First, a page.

Ironically, Anything Goes would have been a more fitting title for pianist Brad Mehldau's previous effort, the idiosyncratic and experimental Largo. Completely eschewing the electronic flourishes and horn sections that characterized the 2002 Jon Brion-produced album as Mehldau's most adventurous release up to that point, Anything Goes is actually a return to a more traditional approach. Featuring his longtime sidemen bassist Larry Grenadier and drummer Jorge Rossy, Mehldau has crafted a thoughtful and pretty standards-based album. Classics including the title track and "Get Happy" are artfully deconstructed in a style that calls to mind a deft blending of Mehldau's most obvious touchstones, Keith Jarrett and Bill Evans. Similarly, "The Nearness of You" and "I've Grown Accustomed to Her Face" are masterpieces of impressionism that veritably weep with the plangent yearning of Miles Davis' trumpet. However, by the time Mehldau turns Radiohead's "Everything in Its Right Place" into the missing track off Sketches of Spain and solidifies Paul Simon's "Still Crazy After All These Years" as the most poignant ballad ever written, Anything Goes moves from the expected to the inspired and that alone makes this worth a listen.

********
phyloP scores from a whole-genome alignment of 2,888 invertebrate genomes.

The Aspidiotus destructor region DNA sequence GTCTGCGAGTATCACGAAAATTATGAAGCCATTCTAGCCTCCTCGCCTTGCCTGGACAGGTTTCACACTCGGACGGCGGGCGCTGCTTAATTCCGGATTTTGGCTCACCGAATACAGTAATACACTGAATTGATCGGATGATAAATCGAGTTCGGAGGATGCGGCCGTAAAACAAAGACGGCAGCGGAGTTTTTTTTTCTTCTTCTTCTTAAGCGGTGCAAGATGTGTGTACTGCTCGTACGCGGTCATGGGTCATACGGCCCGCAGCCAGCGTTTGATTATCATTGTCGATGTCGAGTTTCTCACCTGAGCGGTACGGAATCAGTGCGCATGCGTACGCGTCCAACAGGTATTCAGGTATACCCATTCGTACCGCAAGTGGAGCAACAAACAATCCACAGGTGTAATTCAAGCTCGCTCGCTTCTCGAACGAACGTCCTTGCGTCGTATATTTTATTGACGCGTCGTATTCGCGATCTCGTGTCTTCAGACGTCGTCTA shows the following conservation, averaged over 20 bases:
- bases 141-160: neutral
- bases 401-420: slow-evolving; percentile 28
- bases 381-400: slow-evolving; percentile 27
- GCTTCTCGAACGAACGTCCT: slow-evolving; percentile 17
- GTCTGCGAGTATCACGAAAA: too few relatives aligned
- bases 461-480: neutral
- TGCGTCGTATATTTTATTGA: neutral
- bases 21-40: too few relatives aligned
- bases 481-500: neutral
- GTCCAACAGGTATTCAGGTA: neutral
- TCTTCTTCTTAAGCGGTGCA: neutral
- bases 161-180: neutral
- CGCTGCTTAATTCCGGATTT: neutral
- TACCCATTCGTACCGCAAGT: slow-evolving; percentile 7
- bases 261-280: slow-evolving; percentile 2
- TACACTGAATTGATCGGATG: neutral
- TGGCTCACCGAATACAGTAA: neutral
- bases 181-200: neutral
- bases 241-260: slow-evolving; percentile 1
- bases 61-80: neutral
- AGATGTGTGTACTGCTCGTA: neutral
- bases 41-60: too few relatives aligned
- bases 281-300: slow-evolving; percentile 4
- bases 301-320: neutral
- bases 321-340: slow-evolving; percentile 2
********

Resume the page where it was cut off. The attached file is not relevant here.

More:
AllMusic Review by Matt Collar